Without third-party cookies, targeting, frequency capping and attribution as we know it all die. Burying our heads in the sand and saying ‘everything’s fine’ isn’t going to help anyone.
In a move that surprised few, Google announced at the start of the year that Chrome would be following in the footsteps of Safari and Firefox in discontinuing support for third-party cookies.
What is surprising is the reaction some companies have had to the news.
At January’s breakfast briefing for publishers, one of the topics of conversation was how some of the messaging from vendors has led to a lack of clarity about what the announcement means and how it’s going to affect publishers.
Heads in the sand
Chloe Grutchfield, Co-founder of RedBud tentatively started the conversation: “I’m going to try not to be contentious so will really measure my words.
“I think there’s a lot of misinformation in the market right now from platforms that say ‘It’s all fine. Third-party cookies are disappearing but it’s all fine. Don’t worry. We have a solution.”
There’s a chuckle from the publishers in the room.
David Hayter, Head Of Digital at The Stylist Group was in complete agreement, saying that his inbox has been full of emails claiming that everything is fine. He has even gone so far as replying to a few of them.
The truth is, if third party cookies going away wasn’t a problem, then ad delivery and revenues wouldn’t be a problem with Safari and Firefox. But they are.
Hannah Buitekant, Executive Director, of Digital at Mail Metro Media was talking about how on Safari they are limited to delivering direct campaigns: “They’re very basic practices really. There isn’t much you can do with them.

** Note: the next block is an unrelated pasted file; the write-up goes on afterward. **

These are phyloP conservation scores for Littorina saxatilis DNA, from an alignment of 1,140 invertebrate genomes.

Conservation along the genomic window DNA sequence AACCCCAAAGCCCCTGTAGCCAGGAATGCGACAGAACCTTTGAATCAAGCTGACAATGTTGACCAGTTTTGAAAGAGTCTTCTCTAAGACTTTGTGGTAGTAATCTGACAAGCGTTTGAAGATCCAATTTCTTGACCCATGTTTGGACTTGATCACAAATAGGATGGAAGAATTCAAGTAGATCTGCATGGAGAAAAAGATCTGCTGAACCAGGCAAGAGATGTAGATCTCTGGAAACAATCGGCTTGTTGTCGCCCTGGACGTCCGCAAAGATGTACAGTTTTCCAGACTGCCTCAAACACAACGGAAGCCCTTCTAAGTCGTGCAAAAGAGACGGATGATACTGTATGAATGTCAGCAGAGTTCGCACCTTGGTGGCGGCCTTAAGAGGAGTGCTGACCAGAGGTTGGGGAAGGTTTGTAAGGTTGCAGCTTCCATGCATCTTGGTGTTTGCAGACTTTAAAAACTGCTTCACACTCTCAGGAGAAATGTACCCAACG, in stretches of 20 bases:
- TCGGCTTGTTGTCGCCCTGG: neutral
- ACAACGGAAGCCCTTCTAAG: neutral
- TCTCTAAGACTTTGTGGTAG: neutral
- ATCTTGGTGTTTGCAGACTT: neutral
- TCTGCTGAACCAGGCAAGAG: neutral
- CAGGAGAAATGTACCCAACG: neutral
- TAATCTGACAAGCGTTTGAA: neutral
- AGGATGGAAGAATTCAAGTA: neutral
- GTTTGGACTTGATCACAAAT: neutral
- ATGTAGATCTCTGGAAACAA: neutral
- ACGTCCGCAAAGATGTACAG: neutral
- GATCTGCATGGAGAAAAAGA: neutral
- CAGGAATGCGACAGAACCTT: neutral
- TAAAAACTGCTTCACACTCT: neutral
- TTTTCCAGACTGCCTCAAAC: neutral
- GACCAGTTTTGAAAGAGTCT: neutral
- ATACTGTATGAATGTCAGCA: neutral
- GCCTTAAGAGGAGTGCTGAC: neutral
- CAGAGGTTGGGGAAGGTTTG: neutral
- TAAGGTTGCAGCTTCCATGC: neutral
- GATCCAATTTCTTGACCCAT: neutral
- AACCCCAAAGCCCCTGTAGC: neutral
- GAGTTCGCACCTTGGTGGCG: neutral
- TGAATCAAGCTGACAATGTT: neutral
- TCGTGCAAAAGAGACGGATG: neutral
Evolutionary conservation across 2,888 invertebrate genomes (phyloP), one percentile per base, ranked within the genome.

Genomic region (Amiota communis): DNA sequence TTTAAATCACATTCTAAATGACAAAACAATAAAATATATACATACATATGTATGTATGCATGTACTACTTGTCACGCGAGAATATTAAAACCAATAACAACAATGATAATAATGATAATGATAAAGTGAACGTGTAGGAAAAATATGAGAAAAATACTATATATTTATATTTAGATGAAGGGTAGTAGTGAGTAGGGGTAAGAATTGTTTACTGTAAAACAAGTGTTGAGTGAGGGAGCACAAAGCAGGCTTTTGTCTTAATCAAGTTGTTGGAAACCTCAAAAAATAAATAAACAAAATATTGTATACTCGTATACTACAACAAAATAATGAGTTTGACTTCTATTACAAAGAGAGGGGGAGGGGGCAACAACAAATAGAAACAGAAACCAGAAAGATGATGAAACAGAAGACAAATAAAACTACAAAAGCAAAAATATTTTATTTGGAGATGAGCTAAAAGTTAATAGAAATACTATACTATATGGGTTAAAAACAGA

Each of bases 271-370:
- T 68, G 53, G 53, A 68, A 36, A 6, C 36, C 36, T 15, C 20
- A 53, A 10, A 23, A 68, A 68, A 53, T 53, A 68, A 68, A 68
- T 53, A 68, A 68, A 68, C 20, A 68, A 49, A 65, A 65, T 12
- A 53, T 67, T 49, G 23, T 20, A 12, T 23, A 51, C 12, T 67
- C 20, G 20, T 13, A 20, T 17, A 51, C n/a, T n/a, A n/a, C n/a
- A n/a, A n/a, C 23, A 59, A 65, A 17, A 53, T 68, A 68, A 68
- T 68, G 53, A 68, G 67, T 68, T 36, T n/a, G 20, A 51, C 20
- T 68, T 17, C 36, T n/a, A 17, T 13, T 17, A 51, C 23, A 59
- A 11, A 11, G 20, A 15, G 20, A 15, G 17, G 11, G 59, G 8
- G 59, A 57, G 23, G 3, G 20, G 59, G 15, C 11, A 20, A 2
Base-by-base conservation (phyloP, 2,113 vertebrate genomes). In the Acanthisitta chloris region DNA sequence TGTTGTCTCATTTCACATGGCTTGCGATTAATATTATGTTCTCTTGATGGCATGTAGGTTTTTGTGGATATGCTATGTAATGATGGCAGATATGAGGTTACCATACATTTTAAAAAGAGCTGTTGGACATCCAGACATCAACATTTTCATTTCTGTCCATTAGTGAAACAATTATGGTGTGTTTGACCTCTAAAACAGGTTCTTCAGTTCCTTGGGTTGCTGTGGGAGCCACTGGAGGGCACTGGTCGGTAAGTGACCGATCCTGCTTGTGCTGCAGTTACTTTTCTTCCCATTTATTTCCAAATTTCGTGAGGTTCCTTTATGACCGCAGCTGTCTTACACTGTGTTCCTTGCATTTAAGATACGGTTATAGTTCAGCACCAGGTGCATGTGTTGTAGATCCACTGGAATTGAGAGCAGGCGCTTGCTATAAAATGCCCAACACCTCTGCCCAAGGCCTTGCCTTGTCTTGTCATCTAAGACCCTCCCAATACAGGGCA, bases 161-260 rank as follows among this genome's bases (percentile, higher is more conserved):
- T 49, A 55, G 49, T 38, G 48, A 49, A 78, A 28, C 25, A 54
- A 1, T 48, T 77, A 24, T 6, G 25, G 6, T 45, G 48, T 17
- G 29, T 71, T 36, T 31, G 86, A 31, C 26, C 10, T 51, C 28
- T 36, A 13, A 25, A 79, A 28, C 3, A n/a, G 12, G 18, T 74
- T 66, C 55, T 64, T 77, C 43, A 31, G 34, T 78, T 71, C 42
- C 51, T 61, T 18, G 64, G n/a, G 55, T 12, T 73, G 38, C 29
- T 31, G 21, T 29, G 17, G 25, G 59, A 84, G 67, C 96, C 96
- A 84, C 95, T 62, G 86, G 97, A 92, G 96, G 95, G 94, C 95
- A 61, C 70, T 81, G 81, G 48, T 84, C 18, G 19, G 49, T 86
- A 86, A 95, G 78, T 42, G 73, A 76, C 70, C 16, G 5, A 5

“You can’t get third-party verification. You can’t enable retargeting from a first-party data set. Reporting, measurement, everything is coming in as a negative impact.”
What now for first-party data?
Okay, it doesn’t sound great so far. But it’s not all doom and gloom. For publishers, having a robust method to collect first-party data will allow them to still deliver highly valuable inventory and a personalised experience for users.
And beyond that, the end of the third-party cookie provides a possibility for a fairer, people-based future that benefits publishers, advertisers and users.
Last year, we started building the infrastructure for a new, safer internet.
This includes a suite of tools that help publishers and brands enter a more open, honest value exchange with individuals and allows publishers to activate first-party data in a way that is non-invasive, privacy-safe and compliant.
We created infrastructure that allows publishers to connect authenticated users with programmatic demand without the need for a third-party cookie.
All of this leads to an environment where site users have a clearer understanding of the value exchange with publishers, publishers are able to monetise their audiences and brands get more effective marketing.
But this won’t just happen by itself.
Publishers need to act now by integrating these solutions into their programmatic strategies. So get talking to your identity resolution vendors today and let’s get you ready.